Five new Priority Primary Care Centres to be built in Victoria to free up emergency departments
Five new GP-led priority primary care centers have been set up across Victoria in an effort to relieve the relentless pressure on the state’s emergency services.
Victoria Premier Daniel Andrews announced on Sunday the $ 14.3 million move amid ongoing struggles for the state’s health and high number of hospitalizations due to Covid cases and flu.
Victoria’s emergency services are more active than ever after admissions hit a record 486,701 in the last quarter, up 5.1% from the previous quarter.
Mr. Andrews said the five centers they are building are for people who are not in an emergency but are in need of treatment.
“We know how difficult it is to find a wholesale billing doctor, we know how difficult it can be to get an appointment with a family doctor,” he said.
“Right now, people have no choice. If you can’t find a doctor for wholesale billing, the only place to go is the hospital emergency room and it’s not always the best place to go.
“Giving people choice, giving people options, is really important for better health outcomes.”
“The global pandemic has put the country’s health systems under unprecedented pressure and this is part of our master plan to provide the care Victorians need.”
The type of conditions that will be treated in the centers include burns, cuts, grazes, broken bones and infections, so emergency room may be reserved for seriously ill people.
The five clinics will begin to open gradually from September to November. They will operate seven days a week and will be open 16 hours a day.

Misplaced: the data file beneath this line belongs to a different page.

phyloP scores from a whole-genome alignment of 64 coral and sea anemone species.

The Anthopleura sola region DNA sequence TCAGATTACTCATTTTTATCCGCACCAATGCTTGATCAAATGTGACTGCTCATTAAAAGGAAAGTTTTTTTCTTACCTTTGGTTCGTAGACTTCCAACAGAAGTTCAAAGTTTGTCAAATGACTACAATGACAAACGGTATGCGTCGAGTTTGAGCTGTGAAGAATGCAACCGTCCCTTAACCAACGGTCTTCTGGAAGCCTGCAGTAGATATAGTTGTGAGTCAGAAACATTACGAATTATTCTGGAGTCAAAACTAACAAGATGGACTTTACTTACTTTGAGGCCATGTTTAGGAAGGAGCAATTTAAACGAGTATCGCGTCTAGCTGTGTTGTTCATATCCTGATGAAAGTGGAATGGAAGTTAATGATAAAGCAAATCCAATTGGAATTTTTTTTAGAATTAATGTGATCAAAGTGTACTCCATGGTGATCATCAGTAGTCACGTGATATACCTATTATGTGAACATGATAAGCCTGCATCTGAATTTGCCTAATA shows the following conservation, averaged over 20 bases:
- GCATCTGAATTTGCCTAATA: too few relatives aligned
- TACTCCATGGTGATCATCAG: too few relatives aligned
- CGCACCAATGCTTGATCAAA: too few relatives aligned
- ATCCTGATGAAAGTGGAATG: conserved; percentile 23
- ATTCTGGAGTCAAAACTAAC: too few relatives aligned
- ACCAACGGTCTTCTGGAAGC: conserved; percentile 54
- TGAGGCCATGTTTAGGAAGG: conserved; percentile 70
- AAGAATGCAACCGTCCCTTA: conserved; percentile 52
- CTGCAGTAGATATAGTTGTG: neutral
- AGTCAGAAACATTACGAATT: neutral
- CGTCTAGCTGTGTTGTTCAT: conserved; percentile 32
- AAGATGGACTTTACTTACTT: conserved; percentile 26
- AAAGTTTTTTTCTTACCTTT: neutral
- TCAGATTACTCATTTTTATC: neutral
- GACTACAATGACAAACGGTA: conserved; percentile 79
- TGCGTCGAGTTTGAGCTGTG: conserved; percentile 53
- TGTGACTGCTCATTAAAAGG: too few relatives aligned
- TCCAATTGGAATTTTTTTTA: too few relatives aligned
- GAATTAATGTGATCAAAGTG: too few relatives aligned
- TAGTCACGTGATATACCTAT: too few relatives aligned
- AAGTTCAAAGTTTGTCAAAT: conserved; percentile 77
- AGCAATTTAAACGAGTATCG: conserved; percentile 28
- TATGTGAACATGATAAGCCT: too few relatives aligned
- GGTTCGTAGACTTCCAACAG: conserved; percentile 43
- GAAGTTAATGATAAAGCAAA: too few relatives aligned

Each site is expected to treat approximately 300 patients each week.
The five centers will be close to Royal Melbourne Hospital, Northern Hospital Epping, Sunshine Hospital, Monash Medical Center Clayton and Grampians Health Ballarat.
Mr. Andrews said they will build these clinics “as close as possible” to existing hospitals so they can quickly move people who come to the emergency room.
“Some people may actually come to the ER and be told, ‘actually no, instead of waiting here, you can literally turn the corner and you can be seen very, very soon,'” he said. he said she.
“This will reduce the demand in our emergency departments, ensuring that those in need of urgent care can get it faster and avoid an unnecessary trip to the emergency room.”
Sunday’s announcement came at a touching moment following the experiences of two patients in Melbourne’s East End earlier in the week.
Shocking scenes were documented at Box Hill Hospital where a teenager with cancer waited 27 hours in a corridor and an 83-year-old woman was forced to wait outside all night in a “makeshift tent”.
State Health Minister Mary-Anne Thomas acknowledged the “discomfort” felt by the two patients, but said she was “satisfied” with the hospital’s response.
“I was worried about what I had heard at Box Hill Hospital, so I studied two specific incidents,” she said.
“I would like to underline the discomfort felt by the two patients in the hospital at this time.
“But I am happy with the responses I received that patients were receiving adequate care even though they felt some discomfort.”